An assembly program has a series of instructions--mnemonics that relate to a stream of executable instructions, when translated by an assembler that may be loaded into memory and then executed.
For an example, an x86/IA-32 processor may execute the following binary instruction as expressed in machine language (see x86 assembly language):
- Binary: 10110000 01100001 (Hexadecimal: B0 61)
The equivalent assembly language representation is simpler to remember (example in the Intel synta x, more mnemonic):
Means of this instruction:
- Move the value 61h (or 97 decimal; the h-suffix means hexadecimal; into the processor register named "AL".
The mnemonic "mov" represents the opcode 1011 which moves the value in the second operand into the register specified by the first operand. The mnemonic was selected by the instruction set designer to abbreviate "move", by making it easier for the programmer to remember. A comma-separated list of parameters or arguments follows the opcode; it is a typical assembly language statement.
In practice many programmers drop the word mnemonic and which is technically incorrect, call "mov" an op code. When they do this they are referring to the underlying binary code which it represents. To put it as a way, a mnemonic such as "mov" is not an op code, but it symbolizes an op code, one can refer to "the op code mov" for instance when one intends to refer to the binary op code it symbolizes rather than to the symbol -- the mnemonic -- itself. As few modern programmers have required being attentive of actually what binary patterns are the op codes for specific instructions, the distinction has in practice become a bit blurred among programmers but not among processor designers.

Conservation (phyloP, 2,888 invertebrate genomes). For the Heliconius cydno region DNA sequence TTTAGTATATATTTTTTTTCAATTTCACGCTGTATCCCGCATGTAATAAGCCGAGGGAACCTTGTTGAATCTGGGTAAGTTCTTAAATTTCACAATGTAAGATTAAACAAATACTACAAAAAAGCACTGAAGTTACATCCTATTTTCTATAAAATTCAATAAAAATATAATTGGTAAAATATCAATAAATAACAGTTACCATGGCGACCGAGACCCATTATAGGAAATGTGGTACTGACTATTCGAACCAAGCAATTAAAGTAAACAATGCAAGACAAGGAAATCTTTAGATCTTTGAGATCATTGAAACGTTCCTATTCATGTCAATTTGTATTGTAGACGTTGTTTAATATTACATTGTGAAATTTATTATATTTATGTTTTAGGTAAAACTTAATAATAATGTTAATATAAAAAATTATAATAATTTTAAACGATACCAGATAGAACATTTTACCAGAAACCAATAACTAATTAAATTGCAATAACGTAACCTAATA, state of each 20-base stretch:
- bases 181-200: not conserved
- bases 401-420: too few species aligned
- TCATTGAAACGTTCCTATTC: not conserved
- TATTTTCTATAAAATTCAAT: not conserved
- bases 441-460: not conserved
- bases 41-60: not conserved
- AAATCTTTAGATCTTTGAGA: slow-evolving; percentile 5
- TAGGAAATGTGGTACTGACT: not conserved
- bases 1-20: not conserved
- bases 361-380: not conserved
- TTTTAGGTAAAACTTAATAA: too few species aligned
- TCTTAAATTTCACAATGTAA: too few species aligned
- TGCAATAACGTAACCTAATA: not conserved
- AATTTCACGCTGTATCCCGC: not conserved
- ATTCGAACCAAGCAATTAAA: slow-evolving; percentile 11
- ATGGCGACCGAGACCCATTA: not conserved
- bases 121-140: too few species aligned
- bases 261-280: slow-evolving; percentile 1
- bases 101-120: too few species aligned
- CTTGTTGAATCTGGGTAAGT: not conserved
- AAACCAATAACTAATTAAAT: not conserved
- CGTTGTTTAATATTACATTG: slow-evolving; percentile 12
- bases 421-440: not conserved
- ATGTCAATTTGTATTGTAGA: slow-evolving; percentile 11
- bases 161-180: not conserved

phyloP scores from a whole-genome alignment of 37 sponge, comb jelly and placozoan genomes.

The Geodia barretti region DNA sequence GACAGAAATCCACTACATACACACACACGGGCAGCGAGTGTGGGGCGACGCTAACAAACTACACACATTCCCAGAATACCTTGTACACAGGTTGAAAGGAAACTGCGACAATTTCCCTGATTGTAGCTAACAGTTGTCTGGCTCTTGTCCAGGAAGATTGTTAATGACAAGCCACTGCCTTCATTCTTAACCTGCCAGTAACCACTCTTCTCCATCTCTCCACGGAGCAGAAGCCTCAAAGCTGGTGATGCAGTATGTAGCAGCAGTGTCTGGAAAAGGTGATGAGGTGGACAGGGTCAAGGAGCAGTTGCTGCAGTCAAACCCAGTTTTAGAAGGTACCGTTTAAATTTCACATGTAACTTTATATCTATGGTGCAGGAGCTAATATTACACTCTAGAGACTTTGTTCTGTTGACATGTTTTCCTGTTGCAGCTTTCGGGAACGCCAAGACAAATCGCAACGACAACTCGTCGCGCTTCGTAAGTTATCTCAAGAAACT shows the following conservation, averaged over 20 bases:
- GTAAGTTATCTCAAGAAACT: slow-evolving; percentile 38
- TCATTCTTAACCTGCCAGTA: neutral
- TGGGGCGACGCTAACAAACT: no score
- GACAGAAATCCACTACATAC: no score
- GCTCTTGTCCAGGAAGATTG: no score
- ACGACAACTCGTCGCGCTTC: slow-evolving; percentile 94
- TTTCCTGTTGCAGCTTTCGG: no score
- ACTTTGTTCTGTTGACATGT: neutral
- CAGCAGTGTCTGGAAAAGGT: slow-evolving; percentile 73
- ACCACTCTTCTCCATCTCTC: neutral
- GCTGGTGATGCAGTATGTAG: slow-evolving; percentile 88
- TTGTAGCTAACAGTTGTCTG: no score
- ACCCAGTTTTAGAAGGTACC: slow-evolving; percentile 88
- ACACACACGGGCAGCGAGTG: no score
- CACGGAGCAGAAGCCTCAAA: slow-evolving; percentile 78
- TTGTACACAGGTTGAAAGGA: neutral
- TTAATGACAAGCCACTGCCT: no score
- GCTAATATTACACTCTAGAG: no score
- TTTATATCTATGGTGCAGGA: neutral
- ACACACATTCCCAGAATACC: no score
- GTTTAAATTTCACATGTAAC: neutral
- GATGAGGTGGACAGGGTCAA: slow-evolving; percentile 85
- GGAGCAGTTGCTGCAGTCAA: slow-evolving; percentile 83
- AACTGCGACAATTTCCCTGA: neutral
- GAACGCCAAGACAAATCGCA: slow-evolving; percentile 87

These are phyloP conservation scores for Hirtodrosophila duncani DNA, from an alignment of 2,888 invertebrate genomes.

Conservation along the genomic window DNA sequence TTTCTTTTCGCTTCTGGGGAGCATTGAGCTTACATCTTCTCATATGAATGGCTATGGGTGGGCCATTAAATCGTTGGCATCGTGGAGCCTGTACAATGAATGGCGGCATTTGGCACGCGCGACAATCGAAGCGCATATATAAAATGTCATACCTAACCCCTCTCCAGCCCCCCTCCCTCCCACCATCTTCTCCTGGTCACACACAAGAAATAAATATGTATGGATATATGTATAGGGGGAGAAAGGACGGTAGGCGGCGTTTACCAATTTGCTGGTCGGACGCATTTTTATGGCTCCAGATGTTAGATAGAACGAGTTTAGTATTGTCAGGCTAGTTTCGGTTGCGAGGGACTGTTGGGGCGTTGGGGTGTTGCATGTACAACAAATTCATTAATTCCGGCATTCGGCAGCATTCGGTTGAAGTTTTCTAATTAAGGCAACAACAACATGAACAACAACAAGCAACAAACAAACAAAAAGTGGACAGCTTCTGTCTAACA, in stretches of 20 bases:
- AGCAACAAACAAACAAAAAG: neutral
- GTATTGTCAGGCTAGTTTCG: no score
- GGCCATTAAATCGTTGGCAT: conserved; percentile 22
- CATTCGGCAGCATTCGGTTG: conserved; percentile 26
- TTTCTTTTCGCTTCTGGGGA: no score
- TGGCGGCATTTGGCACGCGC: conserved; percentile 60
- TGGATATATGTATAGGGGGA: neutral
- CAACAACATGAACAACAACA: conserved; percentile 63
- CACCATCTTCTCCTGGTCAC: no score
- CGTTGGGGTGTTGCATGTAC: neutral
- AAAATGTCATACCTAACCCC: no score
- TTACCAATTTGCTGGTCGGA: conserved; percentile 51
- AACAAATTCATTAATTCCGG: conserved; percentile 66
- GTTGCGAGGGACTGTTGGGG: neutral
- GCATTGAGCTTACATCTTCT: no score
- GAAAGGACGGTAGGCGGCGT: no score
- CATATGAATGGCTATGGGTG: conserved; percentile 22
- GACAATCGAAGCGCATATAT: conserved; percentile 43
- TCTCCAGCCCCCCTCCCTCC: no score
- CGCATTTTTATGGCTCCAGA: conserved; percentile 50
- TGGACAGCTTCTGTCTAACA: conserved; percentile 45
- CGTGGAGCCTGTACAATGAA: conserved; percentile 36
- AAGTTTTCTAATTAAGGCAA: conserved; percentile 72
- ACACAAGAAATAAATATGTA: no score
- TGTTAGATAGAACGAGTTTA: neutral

An assembler transforms assembly language into machine language, and the reverse by disassemble. There is typically a one-to-one correspondence between assembly statements unlike in high-level languages, and the machine language instructions. But, in some cases, an assembler can provide pseudo instructions which expand into various machine language instructions to provide commonly required functionality. For instance, for a machine that lacks a "branch if greater or equal" instruction, an assembler can be used a pseudo instruction that expands to the machine's "branch if zero (on the result of the set instruction)"and "set if less than" and. All the full-featured assemblers also provide a rich macro language mostly (discussed below) which is used by programmers and vendors to generate more difficult code and data sequences.
Each processor architecture and computer architecture has its own machine language. On this level, each instruction is enough simple to be executed by using a relatively small number of electronic circuits. Computers differ by the type and number of operations they support. For instance, a new 64-bit machine would have different circuitry from a 32-bit machine. They can also have different sizes and numbers of registers and different representations of data types in storage. Whereas most general-purpose computers are able to carry out really the same functionality, the ways they do so differ; the equivalent assembly languages reflect these differences.
Multiple sets of assembly-language syntax or mnemonics may exist for a single instruction set, typically instantiated in different assembler programs. In these types of cases, the most popular one is usually that supplied by the manufacturer and used in its documentation.